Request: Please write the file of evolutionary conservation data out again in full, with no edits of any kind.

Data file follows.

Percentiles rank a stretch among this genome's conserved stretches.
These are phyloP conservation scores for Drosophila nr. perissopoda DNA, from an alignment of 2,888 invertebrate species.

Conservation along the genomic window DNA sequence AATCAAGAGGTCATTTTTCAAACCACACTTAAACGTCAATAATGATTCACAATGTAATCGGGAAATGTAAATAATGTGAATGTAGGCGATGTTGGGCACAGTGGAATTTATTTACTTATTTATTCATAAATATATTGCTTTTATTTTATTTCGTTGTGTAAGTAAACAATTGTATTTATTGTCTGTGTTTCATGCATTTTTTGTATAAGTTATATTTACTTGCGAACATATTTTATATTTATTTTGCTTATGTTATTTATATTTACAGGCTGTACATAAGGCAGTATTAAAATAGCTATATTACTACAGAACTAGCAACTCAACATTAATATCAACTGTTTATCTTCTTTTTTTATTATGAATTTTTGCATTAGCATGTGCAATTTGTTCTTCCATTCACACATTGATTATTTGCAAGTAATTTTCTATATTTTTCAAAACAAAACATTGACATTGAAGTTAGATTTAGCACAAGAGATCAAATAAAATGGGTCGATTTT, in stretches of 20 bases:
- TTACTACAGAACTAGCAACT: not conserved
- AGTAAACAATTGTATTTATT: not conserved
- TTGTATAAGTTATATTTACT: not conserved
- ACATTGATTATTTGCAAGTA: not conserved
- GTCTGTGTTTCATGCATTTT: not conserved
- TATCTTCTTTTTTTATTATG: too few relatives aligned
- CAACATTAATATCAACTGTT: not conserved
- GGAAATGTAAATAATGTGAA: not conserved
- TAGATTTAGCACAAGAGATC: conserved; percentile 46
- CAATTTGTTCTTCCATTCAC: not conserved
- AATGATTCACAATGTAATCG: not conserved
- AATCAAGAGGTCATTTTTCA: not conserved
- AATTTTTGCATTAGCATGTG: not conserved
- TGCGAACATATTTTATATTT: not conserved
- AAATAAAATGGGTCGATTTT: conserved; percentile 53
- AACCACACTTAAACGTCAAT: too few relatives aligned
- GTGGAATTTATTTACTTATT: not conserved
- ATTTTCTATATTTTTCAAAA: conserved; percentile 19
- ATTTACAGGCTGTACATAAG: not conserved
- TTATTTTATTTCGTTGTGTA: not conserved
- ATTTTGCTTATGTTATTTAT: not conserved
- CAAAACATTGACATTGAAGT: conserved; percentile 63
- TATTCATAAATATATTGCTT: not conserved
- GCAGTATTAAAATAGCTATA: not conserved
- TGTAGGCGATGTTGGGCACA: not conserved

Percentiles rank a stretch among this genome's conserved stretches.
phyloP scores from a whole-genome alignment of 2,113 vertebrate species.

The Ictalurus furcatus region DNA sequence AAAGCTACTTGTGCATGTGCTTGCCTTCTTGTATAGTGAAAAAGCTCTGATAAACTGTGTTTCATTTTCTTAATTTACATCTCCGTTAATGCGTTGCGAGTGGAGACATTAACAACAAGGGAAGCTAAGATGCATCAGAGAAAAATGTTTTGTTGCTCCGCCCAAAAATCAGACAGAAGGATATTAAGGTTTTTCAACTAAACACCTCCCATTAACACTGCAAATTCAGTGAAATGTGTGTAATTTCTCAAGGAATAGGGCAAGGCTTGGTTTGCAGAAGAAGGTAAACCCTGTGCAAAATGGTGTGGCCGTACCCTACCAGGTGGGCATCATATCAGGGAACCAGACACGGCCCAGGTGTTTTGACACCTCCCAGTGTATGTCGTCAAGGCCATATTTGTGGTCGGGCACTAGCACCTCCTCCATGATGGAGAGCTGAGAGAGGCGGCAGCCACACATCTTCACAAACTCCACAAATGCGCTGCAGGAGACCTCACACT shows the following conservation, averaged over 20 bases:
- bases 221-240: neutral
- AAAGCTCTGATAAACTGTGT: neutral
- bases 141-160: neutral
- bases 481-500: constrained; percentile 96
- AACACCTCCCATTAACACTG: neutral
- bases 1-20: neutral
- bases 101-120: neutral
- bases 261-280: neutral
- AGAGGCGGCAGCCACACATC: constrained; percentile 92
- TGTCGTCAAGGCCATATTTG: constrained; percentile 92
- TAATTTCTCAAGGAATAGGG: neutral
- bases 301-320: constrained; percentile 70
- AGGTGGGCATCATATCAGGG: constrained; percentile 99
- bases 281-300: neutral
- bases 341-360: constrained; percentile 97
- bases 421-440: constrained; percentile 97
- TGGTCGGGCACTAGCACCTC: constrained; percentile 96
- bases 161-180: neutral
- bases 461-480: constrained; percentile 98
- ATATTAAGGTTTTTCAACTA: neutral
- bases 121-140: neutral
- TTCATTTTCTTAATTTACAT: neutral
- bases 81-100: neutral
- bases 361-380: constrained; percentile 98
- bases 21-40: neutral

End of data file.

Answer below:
Percentiles rank a stretch among this genome's conserved stretches.
These are phyloP conservation scores for Drosophila nr. perissopoda DNA, from an alignment of 2,888 invertebrate species.

Conservation along the genomic window DNA sequence AATCAAGAGGTCATTTTTCAAACCACACTTAAACGTCAATAATGATTCACAATGTAATCGGGAAATGTAAATAATGTGAATGTAGGCGATGTTGGGCACAGTGGAATTTATTTACTTATTTATTCATAAATATATTGCTTTTATTTTATTTCGTTGTGTAAGTAAACAATTGTATTTATTGTCTGTGTTTCATGCATTTTTTGTATAAGTTATATTTACTTGCGAACATATTTTATATTTATTTTGCTTATGTTATTTATATTTACAGGCTGTACATAAGGCAGTATTAAAATAGCTATATTACTACAGAACTAGCAACTCAACATTAATATCAACTGTTTATCTTCTTTTTTTATTATGAATTTTTGCATTAGCATGTGCAATTTGTTCTTCCATTCACACATTGATTATTTGCAAGTAATTTTCTATATTTTTCAAAACAAAACATTGACATTGAAGTTAGATTTAGCACAAGAGATCAAATAAAATGGGTCGATTTT, in stretches of 20 bases:
- TTACTACAGAACTAGCAACT: not conserved
- AGTAAACAATTGTATTTATT: not conserved
- TTGTATAAGTTATATTTACT: not conserved
- ACATTGATTATTTGCAAGTA: not conserved
- GTCTGTGTTTCATGCATTTT: not conserved
- TATCTTCTTTTTTTATTATG: too few relatives aligned
- CAACATTAATATCAACTGTT: not conserved
- GGAAATGTAAATAATGTGAA: not conserved
- TAGATTTAGCACAAGAGATC: conserved; percentile 46
- CAATTTGTTCTTCCATTCAC: not conserved
- AATGATTCACAATGTAATCG: not conserved
- AATCAAGAGGTCATTTTTCA: not conserved
- AATTTTTGCATTAGCATGTG: not conserved
- TGCGAACATATTTTATATTT: not conserved
- AAATAAAATGGGTCGATTTT: conserved; percentile 53
- AACCACACTTAAACGTCAAT: too few relatives aligned
- GTGGAATTTATTTACTTATT: not conserved
- ATTTTCTATATTTTTCAAAA: conserved; percentile 19
- ATTTACAGGCTGTACATAAG: not conserved
- TTATTTTATTTCGTTGTGTA: not conserved
- ATTTTGCTTATGTTATTTAT: not conserved
- CAAAACATTGACATTGAAGT: conserved; percentile 63
- TATTCATAAATATATTGCTT: not conserved
- GCAGTATTAAAATAGCTATA: not conserved
- TGTAGGCGATGTTGGGCACA: not conserved

Percentiles rank a stretch among this genome's conserved stretches.
phyloP scores from a whole-genome alignment of 2,113 vertebrate species.

The Ictalurus furcatus region DNA sequence AAAGCTACTTGTGCATGTGCTTGCCTTCTTGTATAGTGAAAAAGCTCTGATAAACTGTGTTTCATTTTCTTAATTTACATCTCCGTTAATGCGTTGCGAGTGGAGACATTAACAACAAGGGAAGCTAAGATGCATCAGAGAAAAATGTTTTGTTGCTCCGCCCAAAAATCAGACAGAAGGATATTAAGGTTTTTCAACTAAACACCTCCCATTAACACTGCAAATTCAGTGAAATGTGTGTAATTTCTCAAGGAATAGGGCAAGGCTTGGTTTGCAGAAGAAGGTAAACCCTGTGCAAAATGGTGTGGCCGTACCCTACCAGGTGGGCATCATATCAGGGAACCAGACACGGCCCAGGTGTTTTGACACCTCCCAGTGTATGTCGTCAAGGCCATATTTGTGGTCGGGCACTAGCACCTCCTCCATGATGGAGAGCTGAGAGAGGCGGCAGCCACACATCTTCACAAACTCCACAAATGCGCTGCAGGAGACCTCACACT shows the following conservation, averaged over 20 bases:
- bases 221-240: neutral
- AAAGCTCTGATAAACTGTGT: neutral
- bases 141-160: neutral
- bases 481-500: constrained; percentile 96
- AACACCTCCCATTAACACTG: neutral
- bases 1-20: neutral
- bases 101-120: neutral
- bases 261-280: neutral
- AGAGGCGGCAGCCACACATC: constrained; percentile 92
- TGTCGTCAAGGCCATATTTG: constrained; percentile 92
- TAATTTCTCAAGGAATAGGG: neutral
- bases 301-320: constrained; percentile 70
- AGGTGGGCATCATATCAGGG: constrained; percentile 99
- bases 281-300: neutral
- bases 341-360: constrained; percentile 97
- bases 421-440: constrained; percentile 97
- TGGTCGGGCACTAGCACCTC: constrained; percentile 96
- bases 161-180: neutral
- bases 461-480: constrained; percentile 98
- ATATTAAGGTTTTTCAACTA: neutral
- bases 121-140: neutral
- TTCATTTTCTTAATTTACAT: neutral
- bases 81-100: neutral
- bases 361-380: constrained; percentile 98
- bases 21-40: neutral